We'll be using ESBuild to compile our library, which is a very fast ECMA compiler built in golang.

The following command tells ESBuild to bundle all files into a single output file, that it will be run on the node platform (instead of in a browser), to target node v12 as the minimum node version to support, and to treat the superagent npm package as external (meaning it should not be packaged as part of our outfile).

./node_modules/.bin/esbuild --bundle \
  --target=node12 --platform=node \
  --format=cjs --external:superagent \
  --outfile=dist/index.js src/Ray.ts
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if you'd like to add a shortcut, modify the scripts section in your package.json file to the following:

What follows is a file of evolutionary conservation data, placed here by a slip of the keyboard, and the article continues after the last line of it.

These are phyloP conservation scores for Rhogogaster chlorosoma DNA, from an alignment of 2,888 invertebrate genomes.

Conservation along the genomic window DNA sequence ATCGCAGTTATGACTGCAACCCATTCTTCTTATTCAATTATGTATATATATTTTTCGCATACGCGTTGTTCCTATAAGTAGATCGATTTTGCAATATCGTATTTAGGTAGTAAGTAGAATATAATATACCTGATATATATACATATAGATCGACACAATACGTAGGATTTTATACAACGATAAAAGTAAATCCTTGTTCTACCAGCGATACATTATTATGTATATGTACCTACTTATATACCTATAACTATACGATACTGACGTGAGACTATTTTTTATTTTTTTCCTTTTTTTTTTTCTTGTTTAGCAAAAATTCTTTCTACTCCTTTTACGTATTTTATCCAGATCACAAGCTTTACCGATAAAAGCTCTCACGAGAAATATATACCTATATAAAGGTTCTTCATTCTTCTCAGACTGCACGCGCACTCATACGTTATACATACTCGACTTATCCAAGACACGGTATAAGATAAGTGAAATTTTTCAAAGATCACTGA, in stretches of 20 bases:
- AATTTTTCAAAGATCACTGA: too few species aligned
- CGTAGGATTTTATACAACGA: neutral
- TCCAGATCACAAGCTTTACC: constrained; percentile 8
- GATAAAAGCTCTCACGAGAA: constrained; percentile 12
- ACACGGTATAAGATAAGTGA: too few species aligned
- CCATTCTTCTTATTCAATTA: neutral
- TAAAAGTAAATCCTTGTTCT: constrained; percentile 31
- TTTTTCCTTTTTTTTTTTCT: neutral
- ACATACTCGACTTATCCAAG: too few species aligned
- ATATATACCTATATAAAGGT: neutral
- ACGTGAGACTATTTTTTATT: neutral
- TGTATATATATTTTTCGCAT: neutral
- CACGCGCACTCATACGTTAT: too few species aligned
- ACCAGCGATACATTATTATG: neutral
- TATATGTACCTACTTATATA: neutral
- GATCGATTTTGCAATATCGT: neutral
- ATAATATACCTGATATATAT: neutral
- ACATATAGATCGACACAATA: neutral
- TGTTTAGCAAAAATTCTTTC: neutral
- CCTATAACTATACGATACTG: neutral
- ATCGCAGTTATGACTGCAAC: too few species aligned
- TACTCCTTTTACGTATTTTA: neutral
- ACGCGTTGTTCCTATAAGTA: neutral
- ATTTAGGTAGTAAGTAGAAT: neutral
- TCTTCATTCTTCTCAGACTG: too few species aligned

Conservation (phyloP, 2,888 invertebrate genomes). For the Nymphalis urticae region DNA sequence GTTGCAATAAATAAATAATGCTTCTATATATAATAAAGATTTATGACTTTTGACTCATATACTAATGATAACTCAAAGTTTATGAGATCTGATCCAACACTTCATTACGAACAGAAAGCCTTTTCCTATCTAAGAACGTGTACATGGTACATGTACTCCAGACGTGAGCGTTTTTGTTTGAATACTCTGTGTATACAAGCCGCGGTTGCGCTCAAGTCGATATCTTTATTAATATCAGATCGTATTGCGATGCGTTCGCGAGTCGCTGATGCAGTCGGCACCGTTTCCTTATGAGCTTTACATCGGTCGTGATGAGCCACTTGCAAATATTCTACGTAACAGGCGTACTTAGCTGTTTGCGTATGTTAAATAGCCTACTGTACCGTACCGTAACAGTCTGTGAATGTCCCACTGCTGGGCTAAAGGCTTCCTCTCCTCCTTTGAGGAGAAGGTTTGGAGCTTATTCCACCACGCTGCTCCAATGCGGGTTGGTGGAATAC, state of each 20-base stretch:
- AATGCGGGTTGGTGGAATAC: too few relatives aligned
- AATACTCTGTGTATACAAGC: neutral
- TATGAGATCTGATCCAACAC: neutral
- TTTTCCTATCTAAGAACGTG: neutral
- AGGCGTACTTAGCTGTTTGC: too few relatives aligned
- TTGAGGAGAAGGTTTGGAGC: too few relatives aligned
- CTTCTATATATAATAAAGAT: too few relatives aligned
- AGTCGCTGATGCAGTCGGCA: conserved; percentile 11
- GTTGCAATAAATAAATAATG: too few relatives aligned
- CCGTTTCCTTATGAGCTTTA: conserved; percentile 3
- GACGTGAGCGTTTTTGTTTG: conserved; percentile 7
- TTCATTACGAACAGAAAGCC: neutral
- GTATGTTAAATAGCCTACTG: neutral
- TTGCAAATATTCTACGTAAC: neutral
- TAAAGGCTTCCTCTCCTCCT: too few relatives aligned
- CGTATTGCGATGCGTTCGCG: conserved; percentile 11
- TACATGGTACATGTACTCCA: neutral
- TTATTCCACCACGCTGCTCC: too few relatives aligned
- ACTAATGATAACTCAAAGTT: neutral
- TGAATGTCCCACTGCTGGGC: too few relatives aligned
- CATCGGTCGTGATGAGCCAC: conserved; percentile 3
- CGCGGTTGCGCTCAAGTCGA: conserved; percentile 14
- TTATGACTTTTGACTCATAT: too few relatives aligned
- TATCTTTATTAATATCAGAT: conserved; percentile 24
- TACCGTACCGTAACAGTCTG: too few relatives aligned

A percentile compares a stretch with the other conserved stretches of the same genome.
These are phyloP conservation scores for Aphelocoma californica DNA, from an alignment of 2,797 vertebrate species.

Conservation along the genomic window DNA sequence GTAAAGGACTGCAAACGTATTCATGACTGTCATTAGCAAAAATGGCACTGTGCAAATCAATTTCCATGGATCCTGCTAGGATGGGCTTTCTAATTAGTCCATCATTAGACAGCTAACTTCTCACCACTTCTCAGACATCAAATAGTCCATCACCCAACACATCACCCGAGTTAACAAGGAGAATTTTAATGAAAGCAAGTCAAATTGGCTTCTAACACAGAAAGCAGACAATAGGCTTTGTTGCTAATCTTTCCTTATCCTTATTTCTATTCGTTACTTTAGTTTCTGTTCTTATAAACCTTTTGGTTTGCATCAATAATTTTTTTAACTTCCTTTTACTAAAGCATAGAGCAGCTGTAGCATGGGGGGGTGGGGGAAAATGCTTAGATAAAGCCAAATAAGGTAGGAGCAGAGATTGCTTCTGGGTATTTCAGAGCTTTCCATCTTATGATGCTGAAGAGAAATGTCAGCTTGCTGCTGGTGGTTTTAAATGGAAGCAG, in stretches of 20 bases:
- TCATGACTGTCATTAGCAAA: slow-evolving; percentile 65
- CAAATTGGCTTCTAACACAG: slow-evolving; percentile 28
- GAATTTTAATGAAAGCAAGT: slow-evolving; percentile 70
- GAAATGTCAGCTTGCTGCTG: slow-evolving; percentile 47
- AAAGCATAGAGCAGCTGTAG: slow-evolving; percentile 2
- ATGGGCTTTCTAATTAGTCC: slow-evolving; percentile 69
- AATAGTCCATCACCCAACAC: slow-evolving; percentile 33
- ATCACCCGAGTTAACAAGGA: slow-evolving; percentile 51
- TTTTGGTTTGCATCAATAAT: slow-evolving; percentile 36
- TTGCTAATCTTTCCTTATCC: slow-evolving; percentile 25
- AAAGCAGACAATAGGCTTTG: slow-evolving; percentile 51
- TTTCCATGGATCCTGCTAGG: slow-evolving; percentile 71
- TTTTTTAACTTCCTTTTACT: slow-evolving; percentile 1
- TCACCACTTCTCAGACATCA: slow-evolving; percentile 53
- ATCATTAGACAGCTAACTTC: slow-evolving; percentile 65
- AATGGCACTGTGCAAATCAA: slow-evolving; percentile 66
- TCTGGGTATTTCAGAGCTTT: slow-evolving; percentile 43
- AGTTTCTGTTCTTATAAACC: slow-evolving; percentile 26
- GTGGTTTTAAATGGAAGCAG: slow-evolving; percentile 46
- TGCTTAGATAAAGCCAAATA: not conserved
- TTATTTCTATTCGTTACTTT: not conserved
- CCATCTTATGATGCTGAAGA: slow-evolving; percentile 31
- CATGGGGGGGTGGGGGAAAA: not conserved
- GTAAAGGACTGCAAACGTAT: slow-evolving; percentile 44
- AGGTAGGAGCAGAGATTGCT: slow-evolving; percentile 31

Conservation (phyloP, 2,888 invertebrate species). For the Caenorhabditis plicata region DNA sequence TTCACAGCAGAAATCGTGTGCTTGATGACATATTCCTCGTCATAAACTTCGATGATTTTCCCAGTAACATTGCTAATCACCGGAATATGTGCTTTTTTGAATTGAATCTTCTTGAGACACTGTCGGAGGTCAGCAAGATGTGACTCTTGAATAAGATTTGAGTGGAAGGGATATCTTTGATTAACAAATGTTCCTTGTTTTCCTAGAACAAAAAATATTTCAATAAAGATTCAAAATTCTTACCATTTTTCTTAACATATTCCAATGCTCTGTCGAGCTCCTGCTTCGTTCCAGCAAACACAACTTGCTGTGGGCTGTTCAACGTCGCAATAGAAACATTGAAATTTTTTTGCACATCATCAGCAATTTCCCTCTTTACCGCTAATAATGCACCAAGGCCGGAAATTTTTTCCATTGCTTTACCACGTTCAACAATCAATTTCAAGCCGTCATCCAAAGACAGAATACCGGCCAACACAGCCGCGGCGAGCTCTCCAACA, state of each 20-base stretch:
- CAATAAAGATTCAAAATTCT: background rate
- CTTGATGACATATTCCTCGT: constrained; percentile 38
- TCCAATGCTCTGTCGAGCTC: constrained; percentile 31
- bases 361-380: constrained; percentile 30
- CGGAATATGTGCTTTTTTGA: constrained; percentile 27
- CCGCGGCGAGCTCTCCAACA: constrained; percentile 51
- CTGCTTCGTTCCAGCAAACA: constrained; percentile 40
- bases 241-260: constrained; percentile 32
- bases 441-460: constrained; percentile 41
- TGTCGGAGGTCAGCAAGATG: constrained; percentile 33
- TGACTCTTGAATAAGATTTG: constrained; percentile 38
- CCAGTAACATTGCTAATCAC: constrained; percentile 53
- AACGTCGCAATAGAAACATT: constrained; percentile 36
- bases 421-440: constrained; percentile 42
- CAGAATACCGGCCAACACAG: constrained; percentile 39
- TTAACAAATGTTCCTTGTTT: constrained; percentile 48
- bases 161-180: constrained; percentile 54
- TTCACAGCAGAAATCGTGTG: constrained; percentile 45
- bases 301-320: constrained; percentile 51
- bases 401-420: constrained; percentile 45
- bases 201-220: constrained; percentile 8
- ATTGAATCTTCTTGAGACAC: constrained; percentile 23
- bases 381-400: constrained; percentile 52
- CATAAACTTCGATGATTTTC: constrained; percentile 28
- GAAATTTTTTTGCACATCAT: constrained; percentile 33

"scripts": {
    "build": "./node_modules/.bin/esbuild --bundle --target=node12 --platform=node --format=cjs --external:superagent --outfile=dist/index.js src/Ray.ts"
  },
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Once saved, you may run the npm run build command instead of the ./node_modules/.bin/esbuild ... command.

After running the build command you choose, you'll see that the file ./dist/index.js has been created.

Finally, we're ready to test our library.

Testing the library

First, edit the file named ./dist/test.js:

// ./dist/test.js
const { Ray } = require('./index');

(new Ray()).html('<em>hello world</em>').color('red');
(new Ray()).send('Hello World!').color('blue');
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Finally, make sure the Ray app is running and run the following command in your terminal:

node ./dist/test.js